We decline to follow that course, however, partly because any rule we might adopt will cause, in varying factual situations, varying degrees of what most persons would agree is “inequitable.” We feel compelled, moreover, on the basis of the express language of section 190.6 in combination with the express language of section 221, to hold that the grandchildren share equally, or per capita.
Section 190.6 requires that “the interest disclaimed ․ shall ․ be distributed ․ as if the beneficiary disclaiming [i.e., decedent's son and daughter] had predeceased the person creating the interest.” Section 221 requires, in intestate situations as here, that “[i]f the decedent leaves a surviving spouse ․ [and] there is no child of decedent living at his death, the remainder goes to all of his lineal descendants; and if all of the descendants are in the same degree of kindred to the decedent they share equally ․” Inasmuch as decedent's son and daughter “had predeceased” decedent in the sense provided by section 190.6, only the widow and the grandchildren succeed in the manner provided by section 221. The grandchildren, therefore, “share equally” the “remainder,” or two-thirds of the interest disclaimed.
We reverse the order and remand to the superior court for determination of the inheritance tax due as may be determined on the basis that decedent's three grandchildren succeed equally to two-thirds of his separate property.
FOOTNOTE. Portions of this opinion have been deleted for purposes of publication in accordance with this court's nunc pro tunc order of December 2, 1983.
1. A “pick up” tax is a tax imposed by section 13442 of the Revenue and Taxation Code. In situations where no state inheritance tax is paid the “pick-up” tax consists of the amount of credit for state inheritance tax allowed on the federal estate tax return. Under section 13805 of Revenue and Taxation Code the widow was not required to pay any other inheritance tax.Although the sections of the Revenue and Taxation Code involved here were repealed by initiative adopted June 8, 1982, decedent's estate was subject to these statutes because decedent died prior to the repeal of the inheritance tax.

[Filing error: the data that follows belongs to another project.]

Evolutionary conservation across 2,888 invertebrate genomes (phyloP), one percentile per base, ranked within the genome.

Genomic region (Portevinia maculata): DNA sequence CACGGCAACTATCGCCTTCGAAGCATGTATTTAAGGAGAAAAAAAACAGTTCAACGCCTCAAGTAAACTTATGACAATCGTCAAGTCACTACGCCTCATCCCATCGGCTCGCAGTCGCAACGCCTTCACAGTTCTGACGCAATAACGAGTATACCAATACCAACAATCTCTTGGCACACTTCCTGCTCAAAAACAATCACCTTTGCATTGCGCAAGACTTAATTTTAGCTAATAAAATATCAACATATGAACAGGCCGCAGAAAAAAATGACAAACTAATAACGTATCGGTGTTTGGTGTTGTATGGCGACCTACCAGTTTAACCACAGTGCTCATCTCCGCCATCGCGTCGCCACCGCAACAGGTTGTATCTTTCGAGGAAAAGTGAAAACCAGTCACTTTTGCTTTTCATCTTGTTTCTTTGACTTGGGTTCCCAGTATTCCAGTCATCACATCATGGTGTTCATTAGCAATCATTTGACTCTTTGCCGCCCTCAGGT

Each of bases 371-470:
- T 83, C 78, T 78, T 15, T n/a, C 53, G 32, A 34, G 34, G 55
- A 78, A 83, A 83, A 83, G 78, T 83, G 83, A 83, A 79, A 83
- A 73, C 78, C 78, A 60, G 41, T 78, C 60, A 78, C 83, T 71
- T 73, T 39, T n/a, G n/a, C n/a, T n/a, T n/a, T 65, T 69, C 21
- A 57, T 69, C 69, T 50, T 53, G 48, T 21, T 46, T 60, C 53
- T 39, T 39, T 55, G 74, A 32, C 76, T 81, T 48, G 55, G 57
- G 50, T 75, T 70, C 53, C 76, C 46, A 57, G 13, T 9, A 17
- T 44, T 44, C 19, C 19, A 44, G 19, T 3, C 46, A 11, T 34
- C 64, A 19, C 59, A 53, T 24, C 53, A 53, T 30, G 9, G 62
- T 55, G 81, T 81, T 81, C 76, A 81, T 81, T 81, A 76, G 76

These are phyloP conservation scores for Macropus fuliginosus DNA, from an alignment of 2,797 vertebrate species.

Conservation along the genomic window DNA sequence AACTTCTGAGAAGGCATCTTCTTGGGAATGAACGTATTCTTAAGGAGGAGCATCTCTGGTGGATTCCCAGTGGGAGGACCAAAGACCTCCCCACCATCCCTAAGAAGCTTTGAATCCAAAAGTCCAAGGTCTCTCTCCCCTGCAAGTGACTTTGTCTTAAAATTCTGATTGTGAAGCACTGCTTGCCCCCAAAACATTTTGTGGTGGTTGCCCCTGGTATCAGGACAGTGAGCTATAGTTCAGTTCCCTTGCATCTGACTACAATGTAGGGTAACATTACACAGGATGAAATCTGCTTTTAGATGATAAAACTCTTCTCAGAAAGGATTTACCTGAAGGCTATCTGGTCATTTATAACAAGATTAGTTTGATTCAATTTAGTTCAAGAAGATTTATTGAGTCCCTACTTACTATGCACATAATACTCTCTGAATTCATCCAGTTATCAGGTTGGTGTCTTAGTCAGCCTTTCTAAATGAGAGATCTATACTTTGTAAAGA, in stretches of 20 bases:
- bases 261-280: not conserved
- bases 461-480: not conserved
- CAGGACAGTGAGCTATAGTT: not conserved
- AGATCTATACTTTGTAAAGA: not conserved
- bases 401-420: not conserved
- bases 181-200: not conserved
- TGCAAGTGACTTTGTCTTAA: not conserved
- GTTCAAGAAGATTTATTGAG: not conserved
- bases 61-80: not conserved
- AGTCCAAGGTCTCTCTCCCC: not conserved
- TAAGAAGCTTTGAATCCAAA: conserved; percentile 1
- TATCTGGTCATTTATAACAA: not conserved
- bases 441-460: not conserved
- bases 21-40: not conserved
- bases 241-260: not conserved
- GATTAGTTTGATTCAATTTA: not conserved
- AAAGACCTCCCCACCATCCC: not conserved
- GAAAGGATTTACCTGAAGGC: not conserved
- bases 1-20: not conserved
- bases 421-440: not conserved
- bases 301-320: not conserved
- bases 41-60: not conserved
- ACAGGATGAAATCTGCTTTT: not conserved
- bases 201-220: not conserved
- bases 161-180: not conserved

2. All statutory references are to the Probate Code, unless otherwise indicated.Appellant states in her notice of appeal that the appeal is taken pursuant to section 1240, subdivision (r), which allows appeals from orders fixing inheritance tax. We consider the order as a whole to be an order fixing inheritance tax, since it was made in response to a petition to modify an order fixing inheritance tax. It is, therefore, an appealable order and the appeal is properly before this court. Appellant is appealing the increased tax but is especially attacking the ordered distribution as the basis underlying the increased tax.
3. The probate court order did not specifically fix the amount of the inheritance tax. The first sentence of the order stated that the petition of respondent was granted, but the order went on to state that the disclaimed two-thirds of the estate should have been distributed to the grandchildren by right of representation. The order, thus, creates an ambiguous situation, because the petition requested a tax amount based on a per capita distribution.
5. The amount of inheritance tax to be assessed varies considerably, depending on who receives the estate.
6. Section 190.5 provides: “A disclaimer, when effective, shall be binding upon the beneficiary and all persons claiming by, through or under him. A person who, under this chapter, could file a disclaimer, may instead file a written waiver of a right to disclaim and such waiver, when filed, shall be binding upon the beneficiary and all persons claiming by, through or under him.”Section 190.6 provides: “Unless otherwise provided in the will, inter vivos trust, exercise of the power of appointment, or other written instrument creating or finally determining an interest, the interest disclaimed and any future interest which is to take effect in possession or enjoyment at or after the termination of the interest disclaimed, shall descent, go, be distributed or continued to be held as if the beneficiary disclaiming had predeceased the person creating the interest. In every case, the disclaimer shall relate back for all purposes to the date of the creation of the interest.”